David Satterthwaite argues that the oft-repeated claim that cities generate three quarters of the world’s greenhouse gas emissions is just plain wrong. Writing in the current issue of the journal Environment and Urbanization, he charts what sounds a lot like one of those oft-repeated urban legends:
Perhaps this was an estimate for the United States, which was then assumed to be valid worldwide. However, these figures are certainly inaccurate when applied to cities worldwide, although it is difficult to produce an accurate figure because there are too few cities for which there are detailed greenhouse gas emission inventories.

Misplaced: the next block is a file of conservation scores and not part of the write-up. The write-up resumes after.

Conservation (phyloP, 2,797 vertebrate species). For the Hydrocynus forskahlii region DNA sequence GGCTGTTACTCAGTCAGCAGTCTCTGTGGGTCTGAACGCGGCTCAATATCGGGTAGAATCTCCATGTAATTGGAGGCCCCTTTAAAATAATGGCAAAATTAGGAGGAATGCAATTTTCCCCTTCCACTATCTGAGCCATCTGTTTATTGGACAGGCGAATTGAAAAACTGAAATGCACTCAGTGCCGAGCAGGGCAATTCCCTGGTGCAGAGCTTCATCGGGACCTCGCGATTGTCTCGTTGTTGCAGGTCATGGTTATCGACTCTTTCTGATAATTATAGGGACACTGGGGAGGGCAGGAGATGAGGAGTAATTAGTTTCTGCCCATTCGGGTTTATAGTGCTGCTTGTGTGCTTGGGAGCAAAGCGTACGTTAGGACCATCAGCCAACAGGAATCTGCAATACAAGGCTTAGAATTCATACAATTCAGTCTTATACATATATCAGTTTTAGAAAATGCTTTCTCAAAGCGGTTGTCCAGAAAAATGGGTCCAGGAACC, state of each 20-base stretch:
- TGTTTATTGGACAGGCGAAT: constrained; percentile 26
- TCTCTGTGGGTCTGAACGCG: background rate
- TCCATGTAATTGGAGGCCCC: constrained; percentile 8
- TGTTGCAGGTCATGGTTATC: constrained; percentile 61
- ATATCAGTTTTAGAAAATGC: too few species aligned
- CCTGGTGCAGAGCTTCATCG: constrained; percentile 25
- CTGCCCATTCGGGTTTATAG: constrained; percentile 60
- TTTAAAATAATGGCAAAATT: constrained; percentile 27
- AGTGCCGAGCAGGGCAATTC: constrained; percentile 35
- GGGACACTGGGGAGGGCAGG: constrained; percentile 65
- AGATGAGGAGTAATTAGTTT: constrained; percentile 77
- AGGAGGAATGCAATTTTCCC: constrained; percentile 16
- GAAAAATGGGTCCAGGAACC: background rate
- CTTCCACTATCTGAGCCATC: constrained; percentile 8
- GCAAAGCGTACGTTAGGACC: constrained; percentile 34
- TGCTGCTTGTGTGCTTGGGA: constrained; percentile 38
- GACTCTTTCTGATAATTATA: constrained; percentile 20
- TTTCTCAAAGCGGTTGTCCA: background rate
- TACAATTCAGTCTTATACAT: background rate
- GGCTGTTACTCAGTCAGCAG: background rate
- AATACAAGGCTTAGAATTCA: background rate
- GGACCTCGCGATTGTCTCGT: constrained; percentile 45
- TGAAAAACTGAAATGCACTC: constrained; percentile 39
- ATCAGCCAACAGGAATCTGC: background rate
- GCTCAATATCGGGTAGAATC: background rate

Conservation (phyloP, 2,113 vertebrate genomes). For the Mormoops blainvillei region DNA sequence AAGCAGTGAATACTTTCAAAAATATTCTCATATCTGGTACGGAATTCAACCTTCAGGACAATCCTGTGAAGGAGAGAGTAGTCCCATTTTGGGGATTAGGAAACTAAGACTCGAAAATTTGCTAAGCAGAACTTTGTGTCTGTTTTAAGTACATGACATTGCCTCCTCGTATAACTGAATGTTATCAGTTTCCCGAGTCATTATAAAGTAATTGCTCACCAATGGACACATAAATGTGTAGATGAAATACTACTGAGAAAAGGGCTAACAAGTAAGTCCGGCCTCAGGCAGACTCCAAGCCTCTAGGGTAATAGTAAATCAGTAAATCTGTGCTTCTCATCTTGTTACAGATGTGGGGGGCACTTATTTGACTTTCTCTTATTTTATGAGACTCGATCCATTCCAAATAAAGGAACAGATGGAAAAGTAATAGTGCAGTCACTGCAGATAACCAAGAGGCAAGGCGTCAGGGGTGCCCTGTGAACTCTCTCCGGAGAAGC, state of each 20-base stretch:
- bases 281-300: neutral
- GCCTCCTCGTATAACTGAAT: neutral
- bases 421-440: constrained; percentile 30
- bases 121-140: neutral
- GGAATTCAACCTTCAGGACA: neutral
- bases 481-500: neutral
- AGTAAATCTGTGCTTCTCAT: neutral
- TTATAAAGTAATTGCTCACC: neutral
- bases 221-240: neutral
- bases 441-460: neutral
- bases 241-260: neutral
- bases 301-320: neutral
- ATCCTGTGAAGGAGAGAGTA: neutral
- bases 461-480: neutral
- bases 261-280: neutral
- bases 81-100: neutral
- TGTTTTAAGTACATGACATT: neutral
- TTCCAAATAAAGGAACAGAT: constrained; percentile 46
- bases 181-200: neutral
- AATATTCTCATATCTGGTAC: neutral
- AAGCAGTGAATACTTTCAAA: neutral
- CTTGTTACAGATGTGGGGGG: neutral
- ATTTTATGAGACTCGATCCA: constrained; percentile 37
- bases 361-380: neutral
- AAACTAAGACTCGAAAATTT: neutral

Sorting out what is city and what not is also a definitional issue. Should my city’s tally include the emissions from the farm outside of town where my food is grown?
[I]f greenhouse gas emissions from power stations and industries are assigned to the location of the person or institution who consumes them (rather than where they are produced), cities would account for a higher proportion of total emissions. But it would be misleading to attribute this to “cities” in general, since these emissions would be heavily concentrated in cities in high-income nations and they should be ascribed to the individuals and institutions whose consumption generates them, not to the places where they are located.